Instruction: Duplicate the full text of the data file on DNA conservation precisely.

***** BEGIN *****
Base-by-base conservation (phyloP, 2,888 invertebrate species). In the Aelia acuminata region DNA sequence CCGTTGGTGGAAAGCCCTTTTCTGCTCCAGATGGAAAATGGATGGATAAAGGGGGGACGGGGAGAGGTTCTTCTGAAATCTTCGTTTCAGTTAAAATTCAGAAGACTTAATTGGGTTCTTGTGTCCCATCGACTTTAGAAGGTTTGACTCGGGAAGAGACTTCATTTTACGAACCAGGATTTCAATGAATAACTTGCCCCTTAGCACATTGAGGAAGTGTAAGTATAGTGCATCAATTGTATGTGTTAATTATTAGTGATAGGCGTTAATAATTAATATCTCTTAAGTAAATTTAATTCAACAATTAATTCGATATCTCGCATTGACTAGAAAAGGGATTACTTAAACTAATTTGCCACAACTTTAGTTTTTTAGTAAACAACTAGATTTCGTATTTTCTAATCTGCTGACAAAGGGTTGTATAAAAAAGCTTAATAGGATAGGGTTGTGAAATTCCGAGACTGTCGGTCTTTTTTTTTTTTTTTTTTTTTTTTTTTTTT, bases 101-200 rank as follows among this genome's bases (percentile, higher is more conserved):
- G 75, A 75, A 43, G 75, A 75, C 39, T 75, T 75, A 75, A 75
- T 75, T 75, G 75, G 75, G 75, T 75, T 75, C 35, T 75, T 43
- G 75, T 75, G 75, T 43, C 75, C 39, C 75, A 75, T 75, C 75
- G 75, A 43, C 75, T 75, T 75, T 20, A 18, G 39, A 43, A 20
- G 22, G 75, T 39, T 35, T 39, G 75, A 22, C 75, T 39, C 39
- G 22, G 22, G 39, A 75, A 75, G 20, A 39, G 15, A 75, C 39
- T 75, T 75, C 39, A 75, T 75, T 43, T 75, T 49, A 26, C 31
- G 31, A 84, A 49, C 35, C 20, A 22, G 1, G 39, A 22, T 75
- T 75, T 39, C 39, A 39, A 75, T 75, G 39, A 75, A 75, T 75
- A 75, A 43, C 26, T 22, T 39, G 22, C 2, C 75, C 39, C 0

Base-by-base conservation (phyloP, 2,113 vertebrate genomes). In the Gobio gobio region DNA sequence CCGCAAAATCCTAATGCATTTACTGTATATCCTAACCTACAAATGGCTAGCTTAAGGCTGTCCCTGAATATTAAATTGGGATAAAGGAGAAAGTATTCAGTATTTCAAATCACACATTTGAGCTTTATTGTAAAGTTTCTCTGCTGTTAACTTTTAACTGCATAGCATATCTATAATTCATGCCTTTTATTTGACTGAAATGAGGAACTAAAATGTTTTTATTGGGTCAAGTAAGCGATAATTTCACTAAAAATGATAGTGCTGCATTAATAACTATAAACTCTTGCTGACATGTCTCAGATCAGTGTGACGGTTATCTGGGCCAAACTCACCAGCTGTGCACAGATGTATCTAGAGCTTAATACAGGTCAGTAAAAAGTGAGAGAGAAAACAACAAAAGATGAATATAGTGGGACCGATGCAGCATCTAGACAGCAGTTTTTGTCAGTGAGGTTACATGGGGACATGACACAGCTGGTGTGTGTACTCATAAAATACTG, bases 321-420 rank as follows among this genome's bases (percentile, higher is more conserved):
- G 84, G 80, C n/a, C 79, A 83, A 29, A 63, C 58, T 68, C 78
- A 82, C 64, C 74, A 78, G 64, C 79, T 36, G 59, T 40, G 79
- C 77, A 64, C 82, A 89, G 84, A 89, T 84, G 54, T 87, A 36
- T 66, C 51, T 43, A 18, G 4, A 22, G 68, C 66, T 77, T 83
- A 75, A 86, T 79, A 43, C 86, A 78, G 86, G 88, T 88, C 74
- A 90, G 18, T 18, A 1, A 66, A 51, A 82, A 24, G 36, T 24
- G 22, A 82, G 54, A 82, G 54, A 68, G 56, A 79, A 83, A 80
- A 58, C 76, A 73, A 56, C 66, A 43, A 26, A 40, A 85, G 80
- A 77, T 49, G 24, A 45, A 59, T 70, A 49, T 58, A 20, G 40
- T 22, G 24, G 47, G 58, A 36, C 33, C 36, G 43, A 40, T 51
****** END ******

Base-by-base conservation (phyloP, 2,888 invertebrate species). In the Aelia acuminata region DNA sequence CCGTTGGTGGAAAGCCCTTTTCTGCTCCAGATGGAAAATGGATGGATAAAGGGGGGACGGGGAGAGGTTCTTCTGAAATCTTCGTTTCAGTTAAAATTCAGAAGACTTAATTGGGTTCTTGTGTCCCATCGACTTTAGAAGGTTTGACTCGGGAAGAGACTTCATTTTACGAACCAGGATTTCAATGAATAACTTGCCCCTTAGCACATTGAGGAAGTGTAAGTATAGTGCATCAATTGTATGTGTTAATTATTAGTGATAGGCGTTAATAATTAATATCTCTTAAGTAAATTTAATTCAACAATTAATTCGATATCTCGCATTGACTAGAAAAGGGATTACTTAAACTAATTTGCCACAACTTTAGTTTTTTAGTAAACAACTAGATTTCGTATTTTCTAATCTGCTGACAAAGGGTTGTATAAAAAAGCTTAATAGGATAGGGTTGTGAAATTCCGAGACTGTCGGTCTTTTTTTTTTTTTTTTTTTTTTTTTTTTTT, bases 101-200 rank as follows among this genome's bases (percentile, higher is more conserved):
- G 75, A 75, A 43, G 75, A 75, C 39, T 75, T 75, A 75, A 75
- T 75, T 75, G 75, G 75, G 75, T 75, T 75, C 35, T 75, T 43
- G 75, T 75, G 75, T 43, C 75, C 39, C 75, A 75, T 75, C 75
- G 75, A 43, C 75, T 75, T 75, T 20, A 18, G 39, A 43, A 20
- G 22, G 75, T 39, T 35, T 39, G 75, A 22, C 75, T 39, C 39
- G 22, G 22, G 39, A 75, A 75, G 20, A 39, G 15, A 75, C 39
- T 75, T 75, C 39, A 75, T 75, T 43, T 75, T 49, A 26, C 31
- G 31, A 84, A 49, C 35, C 20, A 22, G 1, G 39, A 22, T 75
- T 75, T 39, C 39, A 39, A 75, T 75, G 39, A 75, A 75, T 75
- A 75, A 43, C 26, T 22, T 39, G 22, C 2, C 75, C 39, C 0

Base-by-base conservation (phyloP, 2,113 vertebrate genomes). In the Gobio gobio region DNA sequence CCGCAAAATCCTAATGCATTTACTGTATATCCTAACCTACAAATGGCTAGCTTAAGGCTGTCCCTGAATATTAAATTGGGATAAAGGAGAAAGTATTCAGTATTTCAAATCACACATTTGAGCTTTATTGTAAAGTTTCTCTGCTGTTAACTTTTAACTGCATAGCATATCTATAATTCATGCCTTTTATTTGACTGAAATGAGGAACTAAAATGTTTTTATTGGGTCAAGTAAGCGATAATTTCACTAAAAATGATAGTGCTGCATTAATAACTATAAACTCTTGCTGACATGTCTCAGATCAGTGTGACGGTTATCTGGGCCAAACTCACCAGCTGTGCACAGATGTATCTAGAGCTTAATACAGGTCAGTAAAAAGTGAGAGAGAAAACAACAAAAGATGAATATAGTGGGACCGATGCAGCATCTAGACAGCAGTTTTTGTCAGTGAGGTTACATGGGGACATGACACAGCTGGTGTGTGTACTCATAAAATACTG, bases 321-420 rank as follows among this genome's bases (percentile, higher is more conserved):
- G 84, G 80, C n/a, C 79, A 83, A 29, A 63, C 58, T 68, C 78
- A 82, C 64, C 74, A 78, G 64, C 79, T 36, G 59, T 40, G 79
- C 77, A 64, C 82, A 89, G 84, A 89, T 84, G 54, T 87, A 36
- T 66, C 51, T 43, A 18, G 4, A 22, G 68, C 66, T 77, T 83
- A 75, A 86, T 79, A 43, C 86, A 78, G 86, G 88, T 88, C 74
- A 90, G 18, T 18, A 1, A 66, A 51, A 82, A 24, G 36, T 24
- G 22, A 82, G 54, A 82, G 54, A 68, G 56, A 79, A 83, A 80
- A 58, C 76, A 73, A 56, C 66, A 43, A 26, A 40, A 85, G 80
- A 77, T 49, G 24, A 45, A 59, T 70, A 49, T 58, A 20, G 40
- T 22, G 24, G 47, G 58, A 36, C 33, C 36, G 43, A 40, T 51